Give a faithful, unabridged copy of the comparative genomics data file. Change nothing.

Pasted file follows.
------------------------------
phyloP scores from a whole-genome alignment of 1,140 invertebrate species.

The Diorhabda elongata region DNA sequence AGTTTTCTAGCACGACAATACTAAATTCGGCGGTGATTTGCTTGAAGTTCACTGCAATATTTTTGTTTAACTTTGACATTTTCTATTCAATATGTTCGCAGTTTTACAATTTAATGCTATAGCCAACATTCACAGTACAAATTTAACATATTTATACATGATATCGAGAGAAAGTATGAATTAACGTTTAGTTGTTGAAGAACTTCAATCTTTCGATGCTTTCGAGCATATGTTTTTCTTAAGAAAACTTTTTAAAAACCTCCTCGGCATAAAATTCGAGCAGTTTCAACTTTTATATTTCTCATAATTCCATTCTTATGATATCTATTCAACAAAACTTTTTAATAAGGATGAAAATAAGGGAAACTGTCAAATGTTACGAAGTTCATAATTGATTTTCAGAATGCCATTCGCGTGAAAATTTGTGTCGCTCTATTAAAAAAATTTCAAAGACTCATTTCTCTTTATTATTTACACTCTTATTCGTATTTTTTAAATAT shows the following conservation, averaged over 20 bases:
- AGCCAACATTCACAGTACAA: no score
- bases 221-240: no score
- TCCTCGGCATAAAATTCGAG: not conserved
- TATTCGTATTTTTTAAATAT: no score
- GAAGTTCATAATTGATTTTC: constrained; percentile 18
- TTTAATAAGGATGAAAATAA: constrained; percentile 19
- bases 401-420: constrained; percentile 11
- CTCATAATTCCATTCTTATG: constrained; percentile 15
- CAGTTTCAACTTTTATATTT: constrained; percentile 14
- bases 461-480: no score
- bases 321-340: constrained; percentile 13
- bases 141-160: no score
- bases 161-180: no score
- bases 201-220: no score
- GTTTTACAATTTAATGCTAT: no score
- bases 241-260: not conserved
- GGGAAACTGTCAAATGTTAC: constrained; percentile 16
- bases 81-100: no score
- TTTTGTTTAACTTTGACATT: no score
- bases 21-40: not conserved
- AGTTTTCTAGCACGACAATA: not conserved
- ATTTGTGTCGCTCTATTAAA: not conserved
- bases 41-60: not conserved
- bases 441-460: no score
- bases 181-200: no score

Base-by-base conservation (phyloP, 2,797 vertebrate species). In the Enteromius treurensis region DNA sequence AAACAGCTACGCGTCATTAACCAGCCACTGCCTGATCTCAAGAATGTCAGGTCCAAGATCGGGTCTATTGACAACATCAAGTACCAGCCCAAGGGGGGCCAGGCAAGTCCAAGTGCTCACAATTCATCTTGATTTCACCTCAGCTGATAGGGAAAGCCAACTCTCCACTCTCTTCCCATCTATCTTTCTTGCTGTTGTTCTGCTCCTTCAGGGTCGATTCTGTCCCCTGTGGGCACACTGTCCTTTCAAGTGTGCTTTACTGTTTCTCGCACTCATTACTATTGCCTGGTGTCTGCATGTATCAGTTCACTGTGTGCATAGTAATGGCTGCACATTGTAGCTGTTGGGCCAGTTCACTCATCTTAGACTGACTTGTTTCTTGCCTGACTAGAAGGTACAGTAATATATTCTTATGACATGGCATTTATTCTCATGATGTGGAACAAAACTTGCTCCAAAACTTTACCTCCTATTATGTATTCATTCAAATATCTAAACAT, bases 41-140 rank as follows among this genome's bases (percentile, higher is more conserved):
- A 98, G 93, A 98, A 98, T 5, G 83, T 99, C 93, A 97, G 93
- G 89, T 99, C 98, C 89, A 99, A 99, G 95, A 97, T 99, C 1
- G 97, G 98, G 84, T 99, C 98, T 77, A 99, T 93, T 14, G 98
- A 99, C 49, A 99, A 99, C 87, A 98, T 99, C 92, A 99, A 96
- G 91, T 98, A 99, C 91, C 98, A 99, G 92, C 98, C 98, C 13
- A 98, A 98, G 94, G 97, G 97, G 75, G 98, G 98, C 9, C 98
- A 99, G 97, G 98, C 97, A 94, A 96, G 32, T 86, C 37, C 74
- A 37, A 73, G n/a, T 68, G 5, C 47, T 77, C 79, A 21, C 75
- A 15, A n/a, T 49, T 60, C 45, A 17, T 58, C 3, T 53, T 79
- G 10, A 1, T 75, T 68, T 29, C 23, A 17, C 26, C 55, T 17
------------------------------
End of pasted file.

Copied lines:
phyloP scores from a whole-genome alignment of 1,140 invertebrate species.

The Diorhabda elongata region DNA sequence AGTTTTCTAGCACGACAATACTAAATTCGGCGGTGATTTGCTTGAAGTTCACTGCAATATTTTTGTTTAACTTTGACATTTTCTATTCAATATGTTCGCAGTTTTACAATTTAATGCTATAGCCAACATTCACAGTACAAATTTAACATATTTATACATGATATCGAGAGAAAGTATGAATTAACGTTTAGTTGTTGAAGAACTTCAATCTTTCGATGCTTTCGAGCATATGTTTTTCTTAAGAAAACTTTTTAAAAACCTCCTCGGCATAAAATTCGAGCAGTTTCAACTTTTATATTTCTCATAATTCCATTCTTATGATATCTATTCAACAAAACTTTTTAATAAGGATGAAAATAAGGGAAACTGTCAAATGTTACGAAGTTCATAATTGATTTTCAGAATGCCATTCGCGTGAAAATTTGTGTCGCTCTATTAAAAAAATTTCAAAGACTCATTTCTCTTTATTATTTACACTCTTATTCGTATTTTTTAAATAT shows the following conservation, averaged over 20 bases:
- AGCCAACATTCACAGTACAA: no score
- bases 221-240: no score
- TCCTCGGCATAAAATTCGAG: not conserved
- TATTCGTATTTTTTAAATAT: no score
- GAAGTTCATAATTGATTTTC: constrained; percentile 18
- TTTAATAAGGATGAAAATAA: constrained; percentile 19
- bases 401-420: constrained; percentile 11
- CTCATAATTCCATTCTTATG: constrained; percentile 15
- CAGTTTCAACTTTTATATTT: constrained; percentile 14
- bases 461-480: no score
- bases 321-340: constrained; percentile 13
- bases 141-160: no score
- bases 161-180: no score
- bases 201-220: no score
- GTTTTACAATTTAATGCTAT: no score
- bases 241-260: not conserved
- GGGAAACTGTCAAATGTTAC: constrained; percentile 16
- bases 81-100: no score
- TTTTGTTTAACTTTGACATT: no score
- bases 21-40: not conserved
- AGTTTTCTAGCACGACAATA: not conserved
- ATTTGTGTCGCTCTATTAAA: not conserved
- bases 41-60: not conserved
- bases 441-460: no score
- bases 181-200: no score

Base-by-base conservation (phyloP, 2,797 vertebrate species). In the Enteromius treurensis region DNA sequence AAACAGCTACGCGTCATTAACCAGCCACTGCCTGATCTCAAGAATGTCAGGTCCAAGATCGGGTCTATTGACAACATCAAGTACCAGCCCAAGGGGGGCCAGGCAAGTCCAAGTGCTCACAATTCATCTTGATTTCACCTCAGCTGATAGGGAAAGCCAACTCTCCACTCTCTTCCCATCTATCTTTCTTGCTGTTGTTCTGCTCCTTCAGGGTCGATTCTGTCCCCTGTGGGCACACTGTCCTTTCAAGTGTGCTTTACTGTTTCTCGCACTCATTACTATTGCCTGGTGTCTGCATGTATCAGTTCACTGTGTGCATAGTAATGGCTGCACATTGTAGCTGTTGGGCCAGTTCACTCATCTTAGACTGACTTGTTTCTTGCCTGACTAGAAGGTACAGTAATATATTCTTATGACATGGCATTTATTCTCATGATGTGGAACAAAACTTGCTCCAAAACTTTACCTCCTATTATGTATTCATTCAAATATCTAAACAT, bases 41-140 rank as follows among this genome's bases (percentile, higher is more conserved):
- A 98, G 93, A 98, A 98, T 5, G 83, T 99, C 93, A 97, G 93
- G 89, T 99, C 98, C 89, A 99, A 99, G 95, A 97, T 99, C 1
- G 97, G 98, G 84, T 99, C 98, T 77, A 99, T 93, T 14, G 98
- A 99, C 49, A 99, A 99, C 87, A 98, T 99, C 92, A 99, A 96
- G 91, T 98, A 99, C 91, C 98, A 99, G 92, C 98, C 98, C 13
- A 98, A 98, G 94, G 97, G 97, G 75, G 98, G 98, C 9, C 98
- A 99, G 97, G 98, C 97, A 94, A 96, G 32, T 86, C 37, C 74
- A 37, A 73, G n/a, T 68, G 5, C 47, T 77, C 79, A 21, C 75
- A 15, A n/a, T 49, T 60, C 45, A 17, T 58, C 3, T 53, T 79
- G 10, A 1, T 75, T 68, T 29, C 23, A 17, C 26, C 55, T 17